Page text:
The coronavirus pandemic is a perfect storm for the Indian economy, but India has an exemplary record in handling such storms. In the past three decades, we have managed the 1997 Asian financial crisis, the post-Pokhran nuclear sanctions, the dot-com bubble and 9/11, and the 2007-08 global financial crisis. India maintained both its macroeconomic stability and growth trajectory through these difficult circumstances.
The pandemic will accelerate some of the disruptive economic trends that were already underway, such as stagnant global growth and massive job losses as well as the US-China trade war. However, India will once again prove that it can tide over any global crisis. Prime Minister Narendra Modi’s steady and resilient leadership will surely guide us through this storm to calmer waters.
Global economic growth has been slowing for the past three years, coming down from 3.2 per cent in 2017 to 3 per cent in 2018 to 2.3 per cent in 2019. However, the coronavirus pandemic has resulted in the “worst economic downturn since the Great Depression” of the 1930s. The International Monetary Fund (IMF) has predicted that the global economy will decline by 3 per cent in 2020 with over $9 trillion in lost economic output due to what the IMF calls the ‘Great Lockdown’. Developing countries might be hit even harder in the economic downturn since they are likely to incur more damage to both lives and livelihoods.
The spectre of secular stagnation
Job losses from the ‘Great Lockdown’ might aggravate economic declines. There is considerable research that indicates that job losses can result in permanent economic damage if workers stay unemployed for too long. Their skills atrophy, their motivation levels come down, and they drop out of the workforce altogether.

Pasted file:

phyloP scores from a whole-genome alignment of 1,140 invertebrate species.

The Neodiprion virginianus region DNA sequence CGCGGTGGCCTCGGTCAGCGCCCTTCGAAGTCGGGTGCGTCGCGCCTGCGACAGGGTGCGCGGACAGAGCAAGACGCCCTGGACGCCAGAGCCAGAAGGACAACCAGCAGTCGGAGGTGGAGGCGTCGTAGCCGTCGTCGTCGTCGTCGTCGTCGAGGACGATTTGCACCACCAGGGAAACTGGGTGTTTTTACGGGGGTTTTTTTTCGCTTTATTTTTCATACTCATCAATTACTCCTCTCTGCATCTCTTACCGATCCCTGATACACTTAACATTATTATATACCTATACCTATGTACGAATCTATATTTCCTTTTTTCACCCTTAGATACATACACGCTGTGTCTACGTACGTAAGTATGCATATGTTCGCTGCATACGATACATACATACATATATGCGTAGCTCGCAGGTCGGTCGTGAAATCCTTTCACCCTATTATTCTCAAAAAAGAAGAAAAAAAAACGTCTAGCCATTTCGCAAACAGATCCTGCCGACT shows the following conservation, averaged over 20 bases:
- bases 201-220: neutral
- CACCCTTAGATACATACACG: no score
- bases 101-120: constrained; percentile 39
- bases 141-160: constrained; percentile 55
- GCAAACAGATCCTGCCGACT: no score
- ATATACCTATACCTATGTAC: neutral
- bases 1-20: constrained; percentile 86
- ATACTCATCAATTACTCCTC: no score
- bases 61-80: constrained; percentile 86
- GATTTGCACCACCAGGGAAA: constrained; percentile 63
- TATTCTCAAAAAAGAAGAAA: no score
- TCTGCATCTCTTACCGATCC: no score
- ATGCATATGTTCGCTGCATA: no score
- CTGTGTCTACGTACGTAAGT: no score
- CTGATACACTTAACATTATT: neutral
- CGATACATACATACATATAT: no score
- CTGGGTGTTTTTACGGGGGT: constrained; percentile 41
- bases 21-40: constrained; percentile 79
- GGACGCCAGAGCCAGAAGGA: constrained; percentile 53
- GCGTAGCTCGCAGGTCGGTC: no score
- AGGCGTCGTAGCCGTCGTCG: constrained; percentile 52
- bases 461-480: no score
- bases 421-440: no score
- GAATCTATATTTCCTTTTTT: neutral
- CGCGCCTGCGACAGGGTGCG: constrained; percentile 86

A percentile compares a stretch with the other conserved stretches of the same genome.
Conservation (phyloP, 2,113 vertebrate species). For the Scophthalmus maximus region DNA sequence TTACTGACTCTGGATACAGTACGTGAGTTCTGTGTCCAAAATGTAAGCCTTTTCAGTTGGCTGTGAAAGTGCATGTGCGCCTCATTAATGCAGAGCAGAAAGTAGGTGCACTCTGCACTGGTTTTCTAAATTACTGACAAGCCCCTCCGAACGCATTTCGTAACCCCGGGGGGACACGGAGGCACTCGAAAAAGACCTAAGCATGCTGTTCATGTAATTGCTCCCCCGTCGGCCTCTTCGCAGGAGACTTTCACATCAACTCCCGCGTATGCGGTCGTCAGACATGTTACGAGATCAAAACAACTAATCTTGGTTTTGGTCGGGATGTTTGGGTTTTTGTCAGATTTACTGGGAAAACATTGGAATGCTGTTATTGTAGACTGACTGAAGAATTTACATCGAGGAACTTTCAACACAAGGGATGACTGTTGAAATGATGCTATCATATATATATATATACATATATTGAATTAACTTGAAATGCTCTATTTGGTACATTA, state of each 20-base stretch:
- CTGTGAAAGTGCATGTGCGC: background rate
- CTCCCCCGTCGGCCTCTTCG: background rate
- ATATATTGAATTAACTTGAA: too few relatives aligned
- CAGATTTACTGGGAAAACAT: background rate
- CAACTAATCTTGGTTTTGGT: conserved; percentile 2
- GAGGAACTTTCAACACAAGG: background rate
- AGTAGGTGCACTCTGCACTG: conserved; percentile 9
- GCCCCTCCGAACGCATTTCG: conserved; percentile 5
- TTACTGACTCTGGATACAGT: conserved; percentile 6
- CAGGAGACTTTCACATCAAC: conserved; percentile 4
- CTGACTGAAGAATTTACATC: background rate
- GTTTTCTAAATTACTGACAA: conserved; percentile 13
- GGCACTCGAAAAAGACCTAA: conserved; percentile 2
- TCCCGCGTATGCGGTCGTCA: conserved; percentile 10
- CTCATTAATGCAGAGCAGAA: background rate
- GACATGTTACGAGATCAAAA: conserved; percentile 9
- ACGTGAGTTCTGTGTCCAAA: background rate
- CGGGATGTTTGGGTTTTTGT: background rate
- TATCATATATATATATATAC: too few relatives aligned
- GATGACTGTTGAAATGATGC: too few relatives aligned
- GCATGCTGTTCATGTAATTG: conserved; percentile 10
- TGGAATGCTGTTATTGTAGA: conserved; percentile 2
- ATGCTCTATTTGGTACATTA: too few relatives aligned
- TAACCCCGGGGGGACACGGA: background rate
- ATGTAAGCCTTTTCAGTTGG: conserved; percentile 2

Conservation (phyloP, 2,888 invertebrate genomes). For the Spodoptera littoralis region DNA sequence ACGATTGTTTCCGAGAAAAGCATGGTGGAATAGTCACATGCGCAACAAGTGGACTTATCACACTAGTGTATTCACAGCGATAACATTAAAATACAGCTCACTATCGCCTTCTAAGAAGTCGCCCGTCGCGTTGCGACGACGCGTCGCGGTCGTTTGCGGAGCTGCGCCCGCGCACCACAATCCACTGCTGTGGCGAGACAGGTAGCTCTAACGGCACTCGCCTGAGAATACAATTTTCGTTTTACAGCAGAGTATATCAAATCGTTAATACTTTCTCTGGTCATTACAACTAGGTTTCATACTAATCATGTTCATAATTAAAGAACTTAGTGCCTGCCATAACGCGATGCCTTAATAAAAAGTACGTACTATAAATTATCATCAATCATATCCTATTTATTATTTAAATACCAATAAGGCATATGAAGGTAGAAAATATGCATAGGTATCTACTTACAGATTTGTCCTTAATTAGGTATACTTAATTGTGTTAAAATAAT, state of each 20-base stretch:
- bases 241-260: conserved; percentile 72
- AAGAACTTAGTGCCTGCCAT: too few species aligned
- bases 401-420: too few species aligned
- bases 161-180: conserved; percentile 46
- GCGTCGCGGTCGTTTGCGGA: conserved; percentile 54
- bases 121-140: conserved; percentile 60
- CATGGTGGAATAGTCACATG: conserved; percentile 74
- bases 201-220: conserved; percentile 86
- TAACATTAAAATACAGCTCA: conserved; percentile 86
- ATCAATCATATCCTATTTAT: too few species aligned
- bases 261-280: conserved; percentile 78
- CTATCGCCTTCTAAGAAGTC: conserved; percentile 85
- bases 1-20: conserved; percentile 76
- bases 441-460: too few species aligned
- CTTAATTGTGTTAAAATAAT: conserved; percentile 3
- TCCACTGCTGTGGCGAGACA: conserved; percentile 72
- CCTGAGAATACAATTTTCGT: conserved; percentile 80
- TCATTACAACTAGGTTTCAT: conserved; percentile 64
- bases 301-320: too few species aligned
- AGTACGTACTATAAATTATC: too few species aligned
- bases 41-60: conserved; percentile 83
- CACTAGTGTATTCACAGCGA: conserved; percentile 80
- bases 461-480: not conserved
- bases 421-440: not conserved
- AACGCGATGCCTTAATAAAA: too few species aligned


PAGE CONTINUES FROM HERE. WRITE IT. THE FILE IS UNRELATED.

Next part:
Job losses across the world have been at staggering levels. The US has lost 40 million jobs with unemployment rate close to 20 per cent already; in the UK, unemployment rate is likely to reach about 10 per cent; in the European Union countries, there is less unemployment due to job support programmes – but the result is that more than 30 million workers are currently being paid through government salary support programmes.
The rise of new computer technologies, such as artificial intelligence and machine learning (AI/ML) and robotics, was already resulting in job losses. The coronavirus pandemic only accelerated these trends because companies had to run their operations without their full workforce during the lockdown.
AI chatbots are being used instead of human agents for many customer service applications. New AI techniques have been applied to screen drugs for efficacy against the coronavirus. Server farms are being monitored by AI/ML tracking systems.
Robots are now being routinely used to clean and sanitise airports and hospitals, and are set to arrive soon in India as well. They are also being used to bill groceries, welcome patients in hospitals, and provide care to the elderly. Businesses around the world will have to deal with these disruptive technology trends, and those unable to adapt quickly will probably fade away.